COLLEGE PARK, Md. - A University of Maryland student has died from a strain of Adenovirus, school officials say.
The University Health Center says it became aware of a student's Adenovirus case on Nov. 1. Since then, they have been closely monitoring for other reported cases and found five additional students with confirmed Adenovirus-associated illness.
Health officials say certain strains of Adenovirus can cause more serious illnesses.
On Nov. 19, University of Maryland health professionals say they learned that one sample from a student sent to the Centers for Disease Control and Prevention (CDC) was found to be Adenovirus 7, a strain that can cause more severe illness.
Symptoms include high fevers, cough, congestion, sore throats, diarrhea, and vomiting.
The student who passed away has been identified by her family as 18-year-old Olivia Paregol. Her father told FOX 5's Evan Lambert that he has concerns about what the university knew when other students got sick and if that information could have helped treat his daughter before she died.
"We don't want any other kids to have this happen to them and God knows we don't want any other parents to have this unimaginable grief that we have," said Ian Paregol, Olivia's father.
Paregol's father says his daughter was a freshman at the university and was a smart, vibrant and beautiful person who loved animals. She became sick earlier this month, but her illness eventually led her to be flown to the intensive care unit.
"Her issue was she could not get enough oxygen through her lungs," the grieving father said.
He learned his daughter had pneumonia caused by Adenovirus. She died on Sunday.
Olivia's father says he thinks his daughter's case was worse because of problems with mold in the dorms on campus earlier this semester. However, the university says there is no consistent connection between the virus and mold.
The Health Center staff has been on high alert and have reached out to medical facilities in the area to heighten awareness of this illness. The center also says departments across campus began increased cleaning of high-touch surfaces early in November in response to this situation.
University Health Center Director David McBride says they have been working with the Maryland Department of Health and the Prince George's County Health Department to identify other cases and are advising testing to facilities where ill students have been admitted.
Students are being tested at the University Health Center and the campus community is being given guidance for preventative measures amid flu and virus season.
University of Maryland health officials say there is no specific medication to treat the infection for someone who hasn't been hospitalized. They recommend rest, plenty of fluids and fever-reducing medicine.
They recommend anyone with chronic medical problems such as asthma, diabetes or illnesses that lower your immune system or take medicine that lowers their immune system remain vigilant.
McBride said in a statement:
Dear campus community,
I am sad to share that a University of Maryland student recently passed away from Adenovirus associated illness. We offer our condolences during this difficult time.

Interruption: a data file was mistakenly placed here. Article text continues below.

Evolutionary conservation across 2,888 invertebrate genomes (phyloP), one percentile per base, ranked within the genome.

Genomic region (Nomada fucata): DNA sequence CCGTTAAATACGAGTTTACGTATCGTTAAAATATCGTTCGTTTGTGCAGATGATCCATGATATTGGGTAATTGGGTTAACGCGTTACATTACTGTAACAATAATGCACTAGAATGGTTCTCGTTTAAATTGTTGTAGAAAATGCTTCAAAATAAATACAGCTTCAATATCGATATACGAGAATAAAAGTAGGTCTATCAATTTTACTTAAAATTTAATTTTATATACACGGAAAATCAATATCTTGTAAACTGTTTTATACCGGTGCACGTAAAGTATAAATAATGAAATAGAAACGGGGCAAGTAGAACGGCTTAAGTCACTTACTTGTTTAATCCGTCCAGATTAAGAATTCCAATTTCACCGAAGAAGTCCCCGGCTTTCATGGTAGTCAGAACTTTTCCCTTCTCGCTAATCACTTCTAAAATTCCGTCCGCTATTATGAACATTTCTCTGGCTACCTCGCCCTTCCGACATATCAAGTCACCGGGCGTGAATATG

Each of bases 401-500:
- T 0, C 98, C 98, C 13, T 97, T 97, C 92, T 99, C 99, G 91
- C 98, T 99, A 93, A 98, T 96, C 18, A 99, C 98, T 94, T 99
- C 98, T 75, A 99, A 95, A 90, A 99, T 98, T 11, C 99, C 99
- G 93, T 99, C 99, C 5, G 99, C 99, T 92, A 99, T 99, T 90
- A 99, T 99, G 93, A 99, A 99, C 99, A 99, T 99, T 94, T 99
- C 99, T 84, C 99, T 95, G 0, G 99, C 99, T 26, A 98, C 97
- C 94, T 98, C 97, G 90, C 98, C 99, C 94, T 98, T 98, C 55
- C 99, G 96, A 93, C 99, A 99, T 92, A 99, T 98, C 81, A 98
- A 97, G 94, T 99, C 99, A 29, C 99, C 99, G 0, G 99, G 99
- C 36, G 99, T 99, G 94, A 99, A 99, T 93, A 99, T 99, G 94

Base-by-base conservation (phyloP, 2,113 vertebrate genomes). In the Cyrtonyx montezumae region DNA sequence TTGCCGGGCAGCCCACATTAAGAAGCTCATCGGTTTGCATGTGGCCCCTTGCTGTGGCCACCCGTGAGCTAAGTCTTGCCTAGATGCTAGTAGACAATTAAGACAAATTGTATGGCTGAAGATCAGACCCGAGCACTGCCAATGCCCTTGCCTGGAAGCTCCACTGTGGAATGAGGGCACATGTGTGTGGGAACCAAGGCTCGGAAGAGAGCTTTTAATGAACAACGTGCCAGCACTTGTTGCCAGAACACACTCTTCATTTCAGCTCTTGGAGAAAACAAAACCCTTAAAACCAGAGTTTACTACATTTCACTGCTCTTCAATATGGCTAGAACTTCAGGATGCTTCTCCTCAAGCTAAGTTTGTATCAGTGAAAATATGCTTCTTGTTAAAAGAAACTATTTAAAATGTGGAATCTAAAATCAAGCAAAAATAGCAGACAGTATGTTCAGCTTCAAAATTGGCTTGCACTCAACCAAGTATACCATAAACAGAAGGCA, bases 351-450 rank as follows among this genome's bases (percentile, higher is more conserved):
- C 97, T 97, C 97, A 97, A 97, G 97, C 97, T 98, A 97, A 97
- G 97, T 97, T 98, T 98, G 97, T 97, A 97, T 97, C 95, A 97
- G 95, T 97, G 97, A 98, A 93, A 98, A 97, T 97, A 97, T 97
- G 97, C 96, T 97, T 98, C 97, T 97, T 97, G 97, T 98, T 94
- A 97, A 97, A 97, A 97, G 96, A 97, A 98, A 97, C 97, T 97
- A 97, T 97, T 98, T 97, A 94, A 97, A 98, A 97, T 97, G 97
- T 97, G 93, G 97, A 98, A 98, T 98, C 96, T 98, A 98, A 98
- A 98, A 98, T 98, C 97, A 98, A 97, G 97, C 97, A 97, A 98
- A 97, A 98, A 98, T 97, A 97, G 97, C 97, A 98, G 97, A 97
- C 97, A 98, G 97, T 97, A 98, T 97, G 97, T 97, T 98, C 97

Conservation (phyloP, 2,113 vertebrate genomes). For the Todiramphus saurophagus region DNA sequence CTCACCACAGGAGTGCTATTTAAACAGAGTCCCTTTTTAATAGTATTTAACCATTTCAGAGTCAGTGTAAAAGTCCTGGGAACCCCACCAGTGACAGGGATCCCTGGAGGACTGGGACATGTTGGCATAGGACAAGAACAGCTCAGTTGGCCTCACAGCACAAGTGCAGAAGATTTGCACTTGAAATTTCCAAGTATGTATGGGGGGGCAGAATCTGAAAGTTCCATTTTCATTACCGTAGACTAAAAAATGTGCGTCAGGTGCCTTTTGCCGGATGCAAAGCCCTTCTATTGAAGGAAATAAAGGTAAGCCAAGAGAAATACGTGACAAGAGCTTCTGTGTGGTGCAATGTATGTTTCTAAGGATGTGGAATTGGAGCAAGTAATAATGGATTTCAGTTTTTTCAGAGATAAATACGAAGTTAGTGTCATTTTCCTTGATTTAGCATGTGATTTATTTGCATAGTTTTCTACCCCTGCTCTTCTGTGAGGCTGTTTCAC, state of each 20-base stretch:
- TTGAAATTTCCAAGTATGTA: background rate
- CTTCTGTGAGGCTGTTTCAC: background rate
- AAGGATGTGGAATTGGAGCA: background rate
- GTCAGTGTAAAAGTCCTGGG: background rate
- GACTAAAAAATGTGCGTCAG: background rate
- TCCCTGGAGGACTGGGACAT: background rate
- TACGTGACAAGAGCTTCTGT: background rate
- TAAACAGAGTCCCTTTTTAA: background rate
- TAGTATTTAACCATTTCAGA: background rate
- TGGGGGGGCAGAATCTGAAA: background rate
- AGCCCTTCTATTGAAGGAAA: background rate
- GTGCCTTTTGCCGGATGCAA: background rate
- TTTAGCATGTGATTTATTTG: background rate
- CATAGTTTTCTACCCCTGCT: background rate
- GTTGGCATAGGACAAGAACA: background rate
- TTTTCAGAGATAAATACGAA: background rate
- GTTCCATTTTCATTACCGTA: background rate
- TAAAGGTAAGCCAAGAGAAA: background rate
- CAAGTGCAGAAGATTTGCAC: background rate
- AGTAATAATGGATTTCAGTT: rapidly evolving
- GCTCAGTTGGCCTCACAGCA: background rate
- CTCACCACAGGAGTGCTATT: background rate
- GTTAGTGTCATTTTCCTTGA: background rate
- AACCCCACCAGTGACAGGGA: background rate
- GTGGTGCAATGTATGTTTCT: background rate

While we are normally prohibited from sharing medical information publicly, we have been authorized by a family member to share this news and urge others to take seriously this strain of a common virus.
Adenoviruses are common causes of colds, but there are strains that can cause more serious illness. Over the past couple of weeks we have shared guidance on preventive measures our community should take during this flu and virus season and we urge our community to follow these guidelines.
We learned of an isolated case of a student with Adenovirus on November 1. Since then, we have been closely monitoring for cases in coordination with the Maryland Department of Health and Prince George's County Health Department, by testing students at the Health Center and advising testing to facilities where ill students have been admitted. The Health Center staff has been on high-alert and we have reached out to medical facilities in the area to heighten awareness of this illness.
Since then, there have been reports of five additional cases of students with confirmed Adenovirus associated illness. On November 19, we learned that the testing of one specimen sent to the CDC revealed Adenovirus 7, a strain that may cause more severe illness.
The treatment for these types of illnesses generally includes rest, plenty of fluids and fever-reducing medicine. Unfortunately, there is no specific medication to treat this infection in a non-hospitalized individual. However, vigilance is extremely important for those with chronic medical problems like asthma, diabetes or illnesses that lower your immune system or if you take medicine that lowers your immune system. It is vitally important not to ignore these symptoms and visit a physician within 48 hours of developing symptoms.
In addition to communications to our campus encouraging our community to take preventive measures on this and other viruses, departments across campus began increased cleaning of high-touch surfaces early in November in response to this situation.
More information can be found on the University Health Center website.